Types of Damp| Causes of Dampness | Effects of Dampness in the Building | DPC
Types of Damps| Causes of Dampness | Effects of Dampness in the Building | DPC
What is Dampness
Dampness can be defined as the presence of moisture in the various parts of buildings, such as the floor wall roof, etcetera. Dampness is either formed due to condensation within the structure or intrusion from outside.
The dampness in the structures leads to unpleasant and unhygienic conditions for dwellers; therefore, sufficient care must be taken to prevent such situations.
Types of Dampness
There are several different types of damp and identifying the type will help in solving the problem in the right way.
- Condensation dampness: This is the most common type and is due to the moisture in the air
- Penetrating dampness: This is often because of rain penetrating in through gaps in the brickwork, window frames, roof and around doors
- Rising damp: Rising damp affects the ground floor rooms and basements /crawl area. The signs include decayed skirting boards and floors, stained plaster and peeling paint and wallpaper.
- Defective plumbing: When there is defects and leakage of water in guttering and pipes, cracked rendering, leaking water pipes, waste pipes and overflows
The Different Causes of Dampness.
Dampness is mainly caused due to rainwater, groundwater, and leakages from pipes.
Rainwater Causing Dampness:
Rainwater may enter the buildings due to any of the following reasons:
Water from the Rooftop Causing Dampness
If the rooftop is not covered adequately with waterproofing materials, water can easily enter it.
Improper slopes roof in the flat roof; Improper roof slopes result in the pounding of water, which results in dampness.
Water from Wall top causing Dampness
If the top of the wall is not protected with impervious layers such as concrete, etcetera, the water can easily enter it.
Water from an external wall causing Dampness
The splashing of rain on the water’s external surface may also result in the entry of water to the wall. Also, improper plastering on the external surface may lead to dampness.
Improper fixing of drainpipes.
If the rooftop’s drainpipes are not correctly fixed, what has starts to pond near the mouth of the drainpipes. This also results in darkness.
Improper construction in joints, improper slopes, sunshades in perfect wall joints, improper construction joints, and roof, etcetera leads to dampness formation.
Groundwater Causing Dampness
Generally, the buildings are constructed on the type of soil due to capillary action or have a higher groundwater table; the water may rise from the foundation, resulting in dampness at the floor level.
Leakage from Pipes.
It may be a residential or commercial building; several water pipes, soil pipes, etc. constructed in the structure.
These pipes are connected either to circulate the water or to drain off the water. The network, called the pipe, is created by joining a number of pipes, bends, etcetera, which often leads to leakage, is off waters. The leakage of water results in the formation of dampness
Other Cause of Dampness
- Adverse climate condition
- Use of poor quality of concrete (permeable concrete)
- Defective orientation and design of the structure.
- Poor workmanship and defective construction e.g., mortar joints
- Use of poor-quality bricks that absorb a lot of water.
- Moisture entrapped during construction can cause dampness
Effects of Dampness in Buildings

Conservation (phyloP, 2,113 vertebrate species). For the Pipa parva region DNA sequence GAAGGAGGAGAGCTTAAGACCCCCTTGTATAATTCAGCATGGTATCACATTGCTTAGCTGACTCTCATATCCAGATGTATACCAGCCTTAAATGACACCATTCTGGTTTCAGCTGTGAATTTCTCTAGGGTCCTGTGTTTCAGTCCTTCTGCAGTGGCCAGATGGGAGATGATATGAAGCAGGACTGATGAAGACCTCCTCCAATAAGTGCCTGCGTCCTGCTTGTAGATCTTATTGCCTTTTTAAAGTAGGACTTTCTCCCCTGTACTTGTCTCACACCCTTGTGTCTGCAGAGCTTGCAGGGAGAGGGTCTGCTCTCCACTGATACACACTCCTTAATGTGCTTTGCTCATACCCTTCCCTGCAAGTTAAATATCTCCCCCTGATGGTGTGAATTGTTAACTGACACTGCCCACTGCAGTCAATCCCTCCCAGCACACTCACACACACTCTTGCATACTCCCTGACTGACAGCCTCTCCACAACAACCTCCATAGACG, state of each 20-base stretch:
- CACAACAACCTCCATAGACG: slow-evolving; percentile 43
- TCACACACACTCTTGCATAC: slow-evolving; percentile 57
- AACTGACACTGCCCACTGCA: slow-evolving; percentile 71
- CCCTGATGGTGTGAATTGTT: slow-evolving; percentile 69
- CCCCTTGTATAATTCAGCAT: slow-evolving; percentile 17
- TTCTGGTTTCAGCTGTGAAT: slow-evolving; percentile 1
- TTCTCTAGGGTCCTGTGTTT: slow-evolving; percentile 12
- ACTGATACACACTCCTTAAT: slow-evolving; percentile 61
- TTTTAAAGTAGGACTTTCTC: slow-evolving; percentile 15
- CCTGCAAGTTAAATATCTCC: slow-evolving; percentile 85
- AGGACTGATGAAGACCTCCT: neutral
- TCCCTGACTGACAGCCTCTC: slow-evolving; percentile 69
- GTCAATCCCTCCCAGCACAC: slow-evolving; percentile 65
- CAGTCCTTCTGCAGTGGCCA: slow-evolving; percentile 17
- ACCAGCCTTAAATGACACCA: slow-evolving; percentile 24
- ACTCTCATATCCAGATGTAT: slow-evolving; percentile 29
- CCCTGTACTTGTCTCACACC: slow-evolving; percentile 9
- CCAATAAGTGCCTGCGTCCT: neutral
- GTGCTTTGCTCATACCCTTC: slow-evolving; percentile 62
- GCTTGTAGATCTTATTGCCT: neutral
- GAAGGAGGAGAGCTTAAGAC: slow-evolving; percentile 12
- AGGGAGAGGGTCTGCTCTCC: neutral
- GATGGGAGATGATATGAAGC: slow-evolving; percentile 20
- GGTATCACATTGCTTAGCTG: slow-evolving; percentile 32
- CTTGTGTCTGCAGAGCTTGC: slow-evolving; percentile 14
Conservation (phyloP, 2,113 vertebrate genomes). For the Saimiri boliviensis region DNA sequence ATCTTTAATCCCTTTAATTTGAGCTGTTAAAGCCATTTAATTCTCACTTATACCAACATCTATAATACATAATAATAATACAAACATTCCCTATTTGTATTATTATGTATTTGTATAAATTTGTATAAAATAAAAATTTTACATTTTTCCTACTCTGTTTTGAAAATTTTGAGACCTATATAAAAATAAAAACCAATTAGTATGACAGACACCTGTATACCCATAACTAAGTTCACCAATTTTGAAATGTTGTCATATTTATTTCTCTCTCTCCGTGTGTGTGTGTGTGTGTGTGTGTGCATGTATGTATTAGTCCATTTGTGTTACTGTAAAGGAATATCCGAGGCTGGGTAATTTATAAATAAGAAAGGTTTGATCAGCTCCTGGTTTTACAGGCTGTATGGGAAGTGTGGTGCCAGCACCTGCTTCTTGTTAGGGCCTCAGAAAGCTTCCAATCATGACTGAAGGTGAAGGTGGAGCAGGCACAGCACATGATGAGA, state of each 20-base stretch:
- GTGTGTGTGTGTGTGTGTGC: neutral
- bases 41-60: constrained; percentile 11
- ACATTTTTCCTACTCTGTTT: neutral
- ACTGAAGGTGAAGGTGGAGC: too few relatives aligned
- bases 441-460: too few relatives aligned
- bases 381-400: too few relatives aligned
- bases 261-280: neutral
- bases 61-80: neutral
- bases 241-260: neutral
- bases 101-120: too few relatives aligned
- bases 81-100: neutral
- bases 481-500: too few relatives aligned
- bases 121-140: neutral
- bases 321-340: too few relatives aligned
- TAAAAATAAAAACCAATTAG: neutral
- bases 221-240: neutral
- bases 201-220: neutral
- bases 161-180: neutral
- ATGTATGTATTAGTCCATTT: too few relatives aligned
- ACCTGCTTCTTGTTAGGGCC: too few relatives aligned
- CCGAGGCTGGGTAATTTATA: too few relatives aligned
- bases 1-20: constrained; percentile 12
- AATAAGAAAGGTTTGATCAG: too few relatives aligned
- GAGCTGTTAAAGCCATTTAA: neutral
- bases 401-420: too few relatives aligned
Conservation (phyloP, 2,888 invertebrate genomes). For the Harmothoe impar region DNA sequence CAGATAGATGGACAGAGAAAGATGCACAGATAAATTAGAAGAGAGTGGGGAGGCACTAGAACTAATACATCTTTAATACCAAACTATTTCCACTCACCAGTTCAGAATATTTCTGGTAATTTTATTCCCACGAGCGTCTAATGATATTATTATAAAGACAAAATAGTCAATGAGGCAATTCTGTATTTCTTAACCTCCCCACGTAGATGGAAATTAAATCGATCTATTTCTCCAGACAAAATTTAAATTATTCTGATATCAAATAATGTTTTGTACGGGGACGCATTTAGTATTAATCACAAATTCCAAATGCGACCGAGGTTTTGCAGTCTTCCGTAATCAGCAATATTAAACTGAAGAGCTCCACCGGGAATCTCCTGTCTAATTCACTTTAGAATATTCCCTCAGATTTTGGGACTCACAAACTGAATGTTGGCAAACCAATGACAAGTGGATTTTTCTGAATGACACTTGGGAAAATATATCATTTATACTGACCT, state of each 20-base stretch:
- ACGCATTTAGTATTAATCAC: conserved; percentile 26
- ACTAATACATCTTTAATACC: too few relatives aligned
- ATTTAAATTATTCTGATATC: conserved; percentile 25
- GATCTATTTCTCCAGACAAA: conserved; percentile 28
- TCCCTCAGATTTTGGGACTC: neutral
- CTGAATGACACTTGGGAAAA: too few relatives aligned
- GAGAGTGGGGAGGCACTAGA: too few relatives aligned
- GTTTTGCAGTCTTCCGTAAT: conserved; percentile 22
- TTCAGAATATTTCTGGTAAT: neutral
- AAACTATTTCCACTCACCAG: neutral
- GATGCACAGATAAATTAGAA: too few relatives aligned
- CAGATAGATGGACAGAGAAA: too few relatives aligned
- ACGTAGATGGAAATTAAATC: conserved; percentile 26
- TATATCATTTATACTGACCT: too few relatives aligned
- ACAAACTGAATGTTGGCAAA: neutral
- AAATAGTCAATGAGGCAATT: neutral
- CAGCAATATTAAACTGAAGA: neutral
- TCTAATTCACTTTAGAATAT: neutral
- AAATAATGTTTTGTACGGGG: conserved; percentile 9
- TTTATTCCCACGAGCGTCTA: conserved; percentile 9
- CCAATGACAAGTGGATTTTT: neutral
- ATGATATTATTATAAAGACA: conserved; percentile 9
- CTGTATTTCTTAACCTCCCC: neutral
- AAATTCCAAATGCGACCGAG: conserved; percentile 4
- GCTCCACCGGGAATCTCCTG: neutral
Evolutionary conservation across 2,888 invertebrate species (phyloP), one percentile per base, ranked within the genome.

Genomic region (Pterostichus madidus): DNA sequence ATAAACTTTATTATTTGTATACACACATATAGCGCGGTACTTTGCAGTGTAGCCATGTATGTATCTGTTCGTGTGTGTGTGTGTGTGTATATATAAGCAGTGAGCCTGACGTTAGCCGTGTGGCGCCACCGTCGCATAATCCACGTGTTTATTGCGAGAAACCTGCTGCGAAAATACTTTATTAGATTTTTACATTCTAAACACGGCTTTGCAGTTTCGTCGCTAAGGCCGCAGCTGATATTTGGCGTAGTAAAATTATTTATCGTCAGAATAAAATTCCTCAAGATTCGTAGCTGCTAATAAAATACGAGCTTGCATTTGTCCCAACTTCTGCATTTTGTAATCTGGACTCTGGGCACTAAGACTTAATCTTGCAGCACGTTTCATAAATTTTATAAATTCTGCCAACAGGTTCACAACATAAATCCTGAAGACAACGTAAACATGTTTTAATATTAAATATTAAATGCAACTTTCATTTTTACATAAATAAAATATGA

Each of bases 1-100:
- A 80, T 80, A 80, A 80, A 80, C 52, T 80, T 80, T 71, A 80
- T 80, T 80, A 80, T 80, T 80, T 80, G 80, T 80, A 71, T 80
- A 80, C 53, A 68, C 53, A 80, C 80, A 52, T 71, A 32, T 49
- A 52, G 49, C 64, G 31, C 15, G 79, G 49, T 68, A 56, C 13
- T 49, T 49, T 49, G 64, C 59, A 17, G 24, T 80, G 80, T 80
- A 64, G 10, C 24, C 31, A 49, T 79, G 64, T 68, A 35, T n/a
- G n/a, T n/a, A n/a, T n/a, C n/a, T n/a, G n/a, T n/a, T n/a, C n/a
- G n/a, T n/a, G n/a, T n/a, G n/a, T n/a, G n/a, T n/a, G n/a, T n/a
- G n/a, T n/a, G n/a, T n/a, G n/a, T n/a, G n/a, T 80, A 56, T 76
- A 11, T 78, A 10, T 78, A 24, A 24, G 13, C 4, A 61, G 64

- Dampness cause timber or wood to rot.
- Dampness cause rebars and other metal fixtures to corrode
- It poses danger with electric wiring and installations.
- Dampness leads to deterioration of carpet & furniture’s.
- It also causes black spots on the floors and walls.
- Dampness also causes peeling and removal of plaster.
- Causes blistering and bleaching of paints.
- Dampness causes efflorescence in bricks, tiles and stones
- Dampness possess health risks to the occupants.
- It reduces value and the life of structures
Methods Used in Preventing Dampness in Building Structures
- Using damp proof course during construction
- Using surface treatment with damp proof paint
- Excellent foundation water proofing system
Damp Proof Course
What is Damp Proof Course (DPC)
Damp Proof Course, DPC is a horizontal barrier in a wall intended to resist moisture rising through the foundation’s structure.
A Damp Proof Course layer is usually laid below all masonry walls, irrespective of whether the wall is a partition wall or load-bearing wall.
The Procedure of Laying Damp Proof Course
- The surface on which the damp-proof courses laid shall be thoroughly cleaned and wetted before starting the work.
- Cement concrete of 1:1.5: 3 proportions and suitable waterproofing compound in the recommended dosage shall be mixed.
- The concrete has to be laid to a minimum thickness of 25 millimeters on the surface.
- After hardening of the concrete layer, a thin layer of seal and dry, a cement-based waterproofing compound or any other similar material, has to be applied in two coats perpendicular to each other gap of four hours between the coats.
- The damp proof course shall be laid to the walls’ full width, and the edges shall be straight even and truly vertical.
- The DPC should be laid at such a height that it is above the normal level to which water splashes from the ground when it is raining.
- The level at which the DPC starts should be a minimum of 15 centimeters above the highest ground level.
The dampness creates unhygienic conditions in the building and also reduces the strength of structural components. Damp-proof courses prevent moisture from rising up.
The ground walls provide a damp proof course between the source of dampness and the part of the building adjacent to it. The damp proof course should cover the full width of walls.